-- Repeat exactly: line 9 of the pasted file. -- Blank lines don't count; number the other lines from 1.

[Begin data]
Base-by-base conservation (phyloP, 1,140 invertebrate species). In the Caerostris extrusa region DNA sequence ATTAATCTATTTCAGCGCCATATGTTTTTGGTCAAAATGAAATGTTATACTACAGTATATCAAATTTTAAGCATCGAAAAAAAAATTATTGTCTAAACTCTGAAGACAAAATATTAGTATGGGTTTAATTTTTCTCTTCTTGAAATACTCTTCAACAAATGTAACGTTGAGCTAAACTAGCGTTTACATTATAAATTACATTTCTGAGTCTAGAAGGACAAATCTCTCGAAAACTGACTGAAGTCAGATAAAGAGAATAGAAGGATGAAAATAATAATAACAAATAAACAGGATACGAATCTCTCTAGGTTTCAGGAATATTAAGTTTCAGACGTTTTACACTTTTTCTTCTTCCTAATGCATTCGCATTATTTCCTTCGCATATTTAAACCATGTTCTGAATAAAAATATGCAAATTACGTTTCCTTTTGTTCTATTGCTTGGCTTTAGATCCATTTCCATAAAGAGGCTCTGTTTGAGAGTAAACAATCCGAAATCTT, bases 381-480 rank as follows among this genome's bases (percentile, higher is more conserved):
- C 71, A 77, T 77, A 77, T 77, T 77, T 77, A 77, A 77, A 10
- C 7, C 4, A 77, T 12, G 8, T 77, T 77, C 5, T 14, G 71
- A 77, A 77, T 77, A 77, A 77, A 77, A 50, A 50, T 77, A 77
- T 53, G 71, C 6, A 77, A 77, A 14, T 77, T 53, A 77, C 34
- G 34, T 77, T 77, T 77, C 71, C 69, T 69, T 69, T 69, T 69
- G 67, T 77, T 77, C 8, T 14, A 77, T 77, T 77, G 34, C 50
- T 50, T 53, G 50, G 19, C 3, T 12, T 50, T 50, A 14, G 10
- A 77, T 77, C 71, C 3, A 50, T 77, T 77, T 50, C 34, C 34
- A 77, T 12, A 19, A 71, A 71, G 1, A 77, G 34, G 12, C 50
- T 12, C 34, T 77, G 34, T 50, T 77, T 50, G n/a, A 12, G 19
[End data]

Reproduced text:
- A 77, T 77, C 71, C 3, A 50, T 77, T 77, T 50, C 34, C 34